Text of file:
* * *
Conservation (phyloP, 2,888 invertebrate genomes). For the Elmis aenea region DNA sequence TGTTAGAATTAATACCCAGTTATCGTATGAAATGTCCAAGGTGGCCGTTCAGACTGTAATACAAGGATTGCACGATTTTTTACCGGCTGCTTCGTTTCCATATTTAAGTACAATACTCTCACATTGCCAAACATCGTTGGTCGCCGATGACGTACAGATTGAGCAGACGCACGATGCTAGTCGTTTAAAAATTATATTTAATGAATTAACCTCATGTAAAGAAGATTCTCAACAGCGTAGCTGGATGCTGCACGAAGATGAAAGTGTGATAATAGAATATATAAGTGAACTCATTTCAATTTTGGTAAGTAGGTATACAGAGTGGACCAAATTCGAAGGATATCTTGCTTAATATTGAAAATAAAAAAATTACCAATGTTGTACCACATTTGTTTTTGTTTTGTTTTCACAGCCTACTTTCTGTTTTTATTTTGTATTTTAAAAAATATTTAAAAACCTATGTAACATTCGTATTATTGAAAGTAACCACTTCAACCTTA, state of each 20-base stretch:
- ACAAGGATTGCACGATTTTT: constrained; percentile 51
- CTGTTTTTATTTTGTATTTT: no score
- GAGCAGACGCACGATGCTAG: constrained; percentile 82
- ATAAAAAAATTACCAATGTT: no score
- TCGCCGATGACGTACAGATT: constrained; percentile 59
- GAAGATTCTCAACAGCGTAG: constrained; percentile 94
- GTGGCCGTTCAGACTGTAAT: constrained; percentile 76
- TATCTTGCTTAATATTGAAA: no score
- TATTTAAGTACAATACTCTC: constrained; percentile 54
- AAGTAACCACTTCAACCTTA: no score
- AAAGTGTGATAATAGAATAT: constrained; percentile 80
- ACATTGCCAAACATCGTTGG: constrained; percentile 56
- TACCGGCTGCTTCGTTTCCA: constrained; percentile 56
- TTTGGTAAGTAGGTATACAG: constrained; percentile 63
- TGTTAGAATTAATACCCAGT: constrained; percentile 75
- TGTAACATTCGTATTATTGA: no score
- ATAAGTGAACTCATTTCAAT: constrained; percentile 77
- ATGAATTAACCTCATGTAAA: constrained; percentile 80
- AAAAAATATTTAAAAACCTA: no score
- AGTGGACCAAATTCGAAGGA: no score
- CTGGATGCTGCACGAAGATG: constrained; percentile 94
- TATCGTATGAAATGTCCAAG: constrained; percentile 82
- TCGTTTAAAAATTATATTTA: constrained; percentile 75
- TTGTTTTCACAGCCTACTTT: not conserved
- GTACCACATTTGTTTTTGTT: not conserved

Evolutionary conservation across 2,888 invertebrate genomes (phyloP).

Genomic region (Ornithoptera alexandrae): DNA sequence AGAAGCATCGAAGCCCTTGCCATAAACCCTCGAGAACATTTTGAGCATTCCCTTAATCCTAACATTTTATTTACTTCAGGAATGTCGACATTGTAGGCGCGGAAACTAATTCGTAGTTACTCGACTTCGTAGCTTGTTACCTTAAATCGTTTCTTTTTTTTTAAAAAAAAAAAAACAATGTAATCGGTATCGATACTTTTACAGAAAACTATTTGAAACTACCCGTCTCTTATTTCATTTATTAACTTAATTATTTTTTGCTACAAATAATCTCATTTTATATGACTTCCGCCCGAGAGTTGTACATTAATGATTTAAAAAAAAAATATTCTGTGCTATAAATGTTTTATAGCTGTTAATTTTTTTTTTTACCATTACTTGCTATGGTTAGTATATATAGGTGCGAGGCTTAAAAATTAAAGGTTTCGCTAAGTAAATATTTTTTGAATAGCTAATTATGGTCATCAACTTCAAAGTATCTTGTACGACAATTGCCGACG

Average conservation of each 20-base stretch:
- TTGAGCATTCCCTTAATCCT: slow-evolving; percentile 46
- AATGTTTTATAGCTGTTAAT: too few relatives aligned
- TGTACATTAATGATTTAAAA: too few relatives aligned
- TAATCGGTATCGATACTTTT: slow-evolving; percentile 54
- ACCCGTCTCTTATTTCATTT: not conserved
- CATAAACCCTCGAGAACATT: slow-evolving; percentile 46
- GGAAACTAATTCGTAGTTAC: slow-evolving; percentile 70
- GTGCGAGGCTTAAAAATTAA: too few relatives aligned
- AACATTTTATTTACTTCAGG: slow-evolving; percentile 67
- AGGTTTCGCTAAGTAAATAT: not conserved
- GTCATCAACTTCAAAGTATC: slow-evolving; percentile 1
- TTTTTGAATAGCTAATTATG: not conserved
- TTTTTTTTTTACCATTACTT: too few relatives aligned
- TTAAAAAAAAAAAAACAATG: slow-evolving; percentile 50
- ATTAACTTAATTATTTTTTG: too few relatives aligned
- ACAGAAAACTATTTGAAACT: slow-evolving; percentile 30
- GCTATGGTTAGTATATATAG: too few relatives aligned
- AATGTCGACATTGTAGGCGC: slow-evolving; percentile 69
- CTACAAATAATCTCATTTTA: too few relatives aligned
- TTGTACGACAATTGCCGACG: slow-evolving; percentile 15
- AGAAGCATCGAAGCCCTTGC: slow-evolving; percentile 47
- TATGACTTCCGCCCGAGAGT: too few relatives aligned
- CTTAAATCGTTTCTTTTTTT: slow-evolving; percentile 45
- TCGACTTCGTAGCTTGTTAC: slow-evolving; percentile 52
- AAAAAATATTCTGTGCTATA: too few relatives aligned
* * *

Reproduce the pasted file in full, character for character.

Conservation (phyloP, 2,888 invertebrate genomes). For the Elmis aenea region DNA sequence TGTTAGAATTAATACCCAGTTATCGTATGAAATGTCCAAGGTGGCCGTTCAGACTGTAATACAAGGATTGCACGATTTTTTACCGGCTGCTTCGTTTCCATATTTAAGTACAATACTCTCACATTGCCAAACATCGTTGGTCGCCGATGACGTACAGATTGAGCAGACGCACGATGCTAGTCGTTTAAAAATTATATTTAATGAATTAACCTCATGTAAAGAAGATTCTCAACAGCGTAGCTGGATGCTGCACGAAGATGAAAGTGTGATAATAGAATATATAAGTGAACTCATTTCAATTTTGGTAAGTAGGTATACAGAGTGGACCAAATTCGAAGGATATCTTGCTTAATATTGAAAATAAAAAAATTACCAATGTTGTACCACATTTGTTTTTGTTTTGTTTTCACAGCCTACTTTCTGTTTTTATTTTGTATTTTAAAAAATATTTAAAAACCTATGTAACATTCGTATTATTGAAAGTAACCACTTCAACCTTA, state of each 20-base stretch:
- ACAAGGATTGCACGATTTTT: constrained; percentile 51
- CTGTTTTTATTTTGTATTTT: no score
- GAGCAGACGCACGATGCTAG: constrained; percentile 82
- ATAAAAAAATTACCAATGTT: no score
- TCGCCGATGACGTACAGATT: constrained; percentile 59
- GAAGATTCTCAACAGCGTAG: constrained; percentile 94
- GTGGCCGTTCAGACTGTAAT: constrained; percentile 76
- TATCTTGCTTAATATTGAAA: no score
- TATTTAAGTACAATACTCTC: constrained; percentile 54
- AAGTAACCACTTCAACCTTA: no score
- AAAGTGTGATAATAGAATAT: constrained; percentile 80
- ACATTGCCAAACATCGTTGG: constrained; percentile 56
- TACCGGCTGCTTCGTTTCCA: constrained; percentile 56
- TTTGGTAAGTAGGTATACAG: constrained; percentile 63
- TGTTAGAATTAATACCCAGT: constrained; percentile 75
- TGTAACATTCGTATTATTGA: no score
- ATAAGTGAACTCATTTCAAT: constrained; percentile 77
- ATGAATTAACCTCATGTAAA: constrained; percentile 80
- AAAAAATATTTAAAAACCTA: no score
- AGTGGACCAAATTCGAAGGA: no score
- CTGGATGCTGCACGAAGATG: constrained; percentile 94
- TATCGTATGAAATGTCCAAG: constrained; percentile 82
- TCGTTTAAAAATTATATTTA: constrained; percentile 75
- TTGTTTTCACAGCCTACTTT: not conserved
- GTACCACATTTGTTTTTGTT: not conserved

Evolutionary conservation across 2,888 invertebrate genomes (phyloP).

Genomic region (Ornithoptera alexandrae): DNA sequence AGAAGCATCGAAGCCCTTGCCATAAACCCTCGAGAACATTTTGAGCATTCCCTTAATCCTAACATTTTATTTACTTCAGGAATGTCGACATTGTAGGCGCGGAAACTAATTCGTAGTTACTCGACTTCGTAGCTTGTTACCTTAAATCGTTTCTTTTTTTTTAAAAAAAAAAAAACAATGTAATCGGTATCGATACTTTTACAGAAAACTATTTGAAACTACCCGTCTCTTATTTCATTTATTAACTTAATTATTTTTTGCTACAAATAATCTCATTTTATATGACTTCCGCCCGAGAGTTGTACATTAATGATTTAAAAAAAAAATATTCTGTGCTATAAATGTTTTATAGCTGTTAATTTTTTTTTTTACCATTACTTGCTATGGTTAGTATATATAGGTGCGAGGCTTAAAAATTAAAGGTTTCGCTAAGTAAATATTTTTTGAATAGCTAATTATGGTCATCAACTTCAAAGTATCTTGTACGACAATTGCCGACG

Average conservation of each 20-base stretch:
- TTGAGCATTCCCTTAATCCT: slow-evolving; percentile 46
- AATGTTTTATAGCTGTTAAT: too few relatives aligned
- TGTACATTAATGATTTAAAA: too few relatives aligned
- TAATCGGTATCGATACTTTT: slow-evolving; percentile 54
- ACCCGTCTCTTATTTCATTT: not conserved
- CATAAACCCTCGAGAACATT: slow-evolving; percentile 46
- GGAAACTAATTCGTAGTTAC: slow-evolving; percentile 70
- GTGCGAGGCTTAAAAATTAA: too few relatives aligned
- AACATTTTATTTACTTCAGG: slow-evolving; percentile 67
- AGGTTTCGCTAAGTAAATAT: not conserved
- GTCATCAACTTCAAAGTATC: slow-evolving; percentile 1
- TTTTTGAATAGCTAATTATG: not conserved
- TTTTTTTTTTACCATTACTT: too few relatives aligned
- TTAAAAAAAAAAAAACAATG: slow-evolving; percentile 50
- ATTAACTTAATTATTTTTTG: too few relatives aligned
- ACAGAAAACTATTTGAAACT: slow-evolving; percentile 30
- GCTATGGTTAGTATATATAG: too few relatives aligned
- AATGTCGACATTGTAGGCGC: slow-evolving; percentile 69
- CTACAAATAATCTCATTTTA: too few relatives aligned
- TTGTACGACAATTGCCGACG: slow-evolving; percentile 15
- AGAAGCATCGAAGCCCTTGC: slow-evolving; percentile 47
- TATGACTTCCGCCCGAGAGT: too few relatives aligned
- CTTAAATCGTTTCTTTTTTT: slow-evolving; percentile 45
- TCGACTTCGTAGCTTGTTAC: slow-evolving; percentile 52
- AAAAAATATTCTGTGCTATA: too few relatives aligned